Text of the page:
Of course, the media mostly freaked out on Tuesday after Facebook announced that it would be prioritizing posts from your family and friends over posts from media outlets in your news feed. Facebook warned publishers that they’d take a traffic hit with this latest change.
But for normals, this seems like reasonably good news (even though it probably means hardly anyone will even read this post I'm writing right now).
Like many others, I joined Facebook back in the day to stay connected to other humans, not to any particular newspaper or charming viral news site. I was home with a new baby, feeling isolated and overwhelmed by the challenges of new motherhood. I reconnected with long-lost friends, some of whom were already new moms and understood what the hell I was going through.
When I was struggling to breastfeed, an old friend gave me some advice on Facebook about getting a lactation consultant. I had not known that such persons existed. In the middle of the night, awake with a baby, the site was not only a great distraction but a comfort -- there were people out there who were up with babies, too! They were talking to me.
I joined Facebook back in the day to stay connected to other humans, not to any particular newspaper or charming viral news site.
I was following the news, too, at the time. Not on Facebook. Publishers hadn’t yet really caught on to the site’s massive audience or power. I dutifully visited news sites, like everyone else. That was all fine and good, but reading the news online didn’t make me feel better; it certainly didn’t make me feel less alone.
In recent years, as more of us connect to the Internet on smartphones, fewer of us visit those news websites anymore. Most people look at texts, maybe email, and then open the Facebook app. News organizations went where the people were: to Facebook. They’ve leaned heavily on the massive social network of more than 1 billion daily active users.
As a result, a lot of Americans get news from Facebook -- about 142 million of us, according to Pew. The site is "far and away the most popular source of news about government and politics," Farhad Manjoo wrote in The New York Times.
Over the past year, I’ve come to find Facebook kind of overwhelming and corporate. Maybe it’s because I’m a journalist and have followed too many institutional accounts over the years, but my feed has become crowded with post after post from newspapers or websites offering the hottest takes on whatever story is raging that day. As Donald Trump has risen to prominence recently, it’s become suffocating. How many stories about one man's ill-advised taco salad tweet does a woman need to read?
The same held true for more important stories, too. Do I need 50 takes on the Brexit? I do not.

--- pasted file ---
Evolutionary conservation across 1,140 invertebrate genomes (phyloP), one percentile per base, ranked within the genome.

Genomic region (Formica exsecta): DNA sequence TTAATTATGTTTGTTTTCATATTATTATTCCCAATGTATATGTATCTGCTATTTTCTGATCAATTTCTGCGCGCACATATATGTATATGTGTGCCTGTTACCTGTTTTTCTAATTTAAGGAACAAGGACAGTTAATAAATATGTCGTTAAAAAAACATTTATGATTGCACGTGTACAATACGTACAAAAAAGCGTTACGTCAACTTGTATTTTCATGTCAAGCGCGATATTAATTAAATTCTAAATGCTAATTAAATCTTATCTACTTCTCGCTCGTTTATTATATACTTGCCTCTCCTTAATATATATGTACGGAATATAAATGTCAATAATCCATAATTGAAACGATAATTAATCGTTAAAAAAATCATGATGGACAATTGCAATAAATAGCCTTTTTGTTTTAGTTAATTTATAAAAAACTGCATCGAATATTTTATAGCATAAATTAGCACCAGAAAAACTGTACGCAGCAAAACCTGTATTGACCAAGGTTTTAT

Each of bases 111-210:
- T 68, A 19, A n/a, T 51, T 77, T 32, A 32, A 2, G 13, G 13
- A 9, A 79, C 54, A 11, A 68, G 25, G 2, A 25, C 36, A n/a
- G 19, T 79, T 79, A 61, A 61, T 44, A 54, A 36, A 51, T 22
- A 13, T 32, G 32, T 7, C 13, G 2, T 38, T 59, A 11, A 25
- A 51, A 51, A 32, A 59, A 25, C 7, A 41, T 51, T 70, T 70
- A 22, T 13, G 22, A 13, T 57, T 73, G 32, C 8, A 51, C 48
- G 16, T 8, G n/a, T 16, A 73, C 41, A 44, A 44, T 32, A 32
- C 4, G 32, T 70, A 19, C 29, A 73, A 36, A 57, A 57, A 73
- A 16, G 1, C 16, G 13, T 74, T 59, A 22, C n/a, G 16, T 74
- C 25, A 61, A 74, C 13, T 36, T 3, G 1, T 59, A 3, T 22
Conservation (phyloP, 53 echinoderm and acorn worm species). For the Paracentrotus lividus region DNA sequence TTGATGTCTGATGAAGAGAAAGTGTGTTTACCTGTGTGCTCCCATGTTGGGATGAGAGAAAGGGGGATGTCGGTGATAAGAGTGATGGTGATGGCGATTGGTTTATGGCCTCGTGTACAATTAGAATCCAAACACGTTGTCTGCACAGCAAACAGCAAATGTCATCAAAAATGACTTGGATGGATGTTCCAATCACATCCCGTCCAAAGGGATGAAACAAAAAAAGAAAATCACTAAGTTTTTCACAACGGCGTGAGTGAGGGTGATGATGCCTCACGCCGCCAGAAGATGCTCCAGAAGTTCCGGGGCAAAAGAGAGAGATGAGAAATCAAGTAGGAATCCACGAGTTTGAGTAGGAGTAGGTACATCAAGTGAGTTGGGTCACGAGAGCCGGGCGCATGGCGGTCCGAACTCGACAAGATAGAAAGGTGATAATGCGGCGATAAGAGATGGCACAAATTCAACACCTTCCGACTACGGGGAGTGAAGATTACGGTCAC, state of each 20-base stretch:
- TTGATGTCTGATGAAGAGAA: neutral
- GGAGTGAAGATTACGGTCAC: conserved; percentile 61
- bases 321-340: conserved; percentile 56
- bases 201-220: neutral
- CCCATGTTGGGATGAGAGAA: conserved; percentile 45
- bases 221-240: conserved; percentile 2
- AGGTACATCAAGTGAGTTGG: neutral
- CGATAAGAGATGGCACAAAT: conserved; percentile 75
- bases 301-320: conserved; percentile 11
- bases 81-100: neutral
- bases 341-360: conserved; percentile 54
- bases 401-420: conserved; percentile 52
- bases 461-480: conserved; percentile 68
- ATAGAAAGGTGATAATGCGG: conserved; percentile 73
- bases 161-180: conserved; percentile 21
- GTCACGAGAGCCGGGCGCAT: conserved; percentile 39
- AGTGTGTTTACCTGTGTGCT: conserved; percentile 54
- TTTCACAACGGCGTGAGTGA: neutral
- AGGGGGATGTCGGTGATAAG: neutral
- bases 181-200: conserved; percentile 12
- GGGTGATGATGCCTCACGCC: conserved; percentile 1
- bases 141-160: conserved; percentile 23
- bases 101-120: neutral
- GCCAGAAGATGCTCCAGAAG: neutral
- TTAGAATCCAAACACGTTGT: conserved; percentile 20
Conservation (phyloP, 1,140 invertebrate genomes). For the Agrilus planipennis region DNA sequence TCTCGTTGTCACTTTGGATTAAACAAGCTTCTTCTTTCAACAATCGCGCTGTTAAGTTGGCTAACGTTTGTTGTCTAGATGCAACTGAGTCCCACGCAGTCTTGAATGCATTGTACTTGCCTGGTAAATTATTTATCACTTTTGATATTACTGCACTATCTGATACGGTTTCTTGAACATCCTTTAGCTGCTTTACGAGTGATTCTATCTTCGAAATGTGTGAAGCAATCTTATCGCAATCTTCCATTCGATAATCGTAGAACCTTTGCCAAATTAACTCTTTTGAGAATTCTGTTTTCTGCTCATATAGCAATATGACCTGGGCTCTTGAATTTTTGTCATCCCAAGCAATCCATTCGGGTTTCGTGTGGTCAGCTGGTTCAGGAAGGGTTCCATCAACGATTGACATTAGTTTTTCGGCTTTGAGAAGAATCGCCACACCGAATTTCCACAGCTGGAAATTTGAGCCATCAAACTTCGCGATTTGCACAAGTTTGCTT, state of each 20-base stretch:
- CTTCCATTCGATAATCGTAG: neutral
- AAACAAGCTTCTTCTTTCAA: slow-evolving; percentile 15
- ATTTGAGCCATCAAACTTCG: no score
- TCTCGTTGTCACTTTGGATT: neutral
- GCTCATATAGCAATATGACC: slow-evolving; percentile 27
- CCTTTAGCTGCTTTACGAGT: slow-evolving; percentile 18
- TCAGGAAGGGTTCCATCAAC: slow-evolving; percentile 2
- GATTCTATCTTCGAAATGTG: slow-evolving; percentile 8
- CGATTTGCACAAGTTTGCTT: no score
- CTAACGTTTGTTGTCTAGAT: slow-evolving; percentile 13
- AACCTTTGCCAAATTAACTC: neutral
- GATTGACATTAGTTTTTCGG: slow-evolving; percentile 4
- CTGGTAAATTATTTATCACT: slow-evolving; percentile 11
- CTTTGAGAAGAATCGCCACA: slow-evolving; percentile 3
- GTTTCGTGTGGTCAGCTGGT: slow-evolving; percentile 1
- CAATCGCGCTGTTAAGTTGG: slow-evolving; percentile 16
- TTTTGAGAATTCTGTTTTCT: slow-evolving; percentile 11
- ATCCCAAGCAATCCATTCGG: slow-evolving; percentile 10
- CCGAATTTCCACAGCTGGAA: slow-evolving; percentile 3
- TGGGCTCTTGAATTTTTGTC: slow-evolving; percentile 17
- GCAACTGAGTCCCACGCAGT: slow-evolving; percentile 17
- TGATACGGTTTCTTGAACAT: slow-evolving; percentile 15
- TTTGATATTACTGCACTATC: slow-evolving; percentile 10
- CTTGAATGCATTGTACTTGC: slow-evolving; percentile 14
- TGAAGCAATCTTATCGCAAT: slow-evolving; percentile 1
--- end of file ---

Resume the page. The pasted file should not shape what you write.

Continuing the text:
How many stories about one man's ill-advised taco salad tweet does a woman need to read?
Like many others, I turned to Instagram (which Facebook owns). Others now go to Snapchat. Facebook has been wringing its hands recently as more people turn away from the site toward other less news-driven social networks.
At the same time, fewer users were sharing personal status updates, photos and videos. Those shares are more critical to Facebook's business than the news. "Personal updates—including the half-based opinions, but also the baby photos, engagement announcements, and vacation photos—are what keep people coming back to Facebook," Erin Griffith noted in April, writing for Fortune.
Without those users, the whole ad-based business of Facebook would collapse. In its announcement, Facebook emphasized its commitment to its original purpose: "connecting people with their friends and family."
It's a familiar theme for all those folks in the media freaking out today.
There’s a bit of hand-wringing now that, in light of Tuesday’s announcement that Americans will see less “news” and more pics of babies and puppies, the public will grow less informed. (My colleague Damon Beres convincingly makes that case.)
It's really too early to tell how this change will look. It might mean we see just a smidge less news, as Beres writes. So, no big deal.
And if you think about the level of discourse on Facebook, you’d have to realize that getting our news on a social network is a dubious, possibly even dangerous, proposition.
The Facebook algorithm shows you what you like to see, and when you’re talking about news -- particularly political news -- that means liberals get a liberal spin on the news, while conservatives get the opposite. Most people live online in little Facebook silos. That helps further polarize Americans, who could arguably use a little less polarization these days. (See: Congress.)
"Facebook users do indeed ... tend to engage in creating echo chambers, encasing themselves in environments that mesh with their own personal beliefs while rejecting other viewpoints," researchers concluded in a paper published earlier this year in the Proceedings of the National Academy of Sciences. Others have made similar arguments.
Those echo chambers can have the disastrous results, the researchers argued -- spreading the idea, for example, that global warming isn't real or that Sept. 11 was a U.S. government conspiracy.
I'd much rather spread the idea that my kids looked extremely adorable last weekend.
Read the other side of the argument: Facebook Just Gave The Finger To Millions Of People Who Use It For News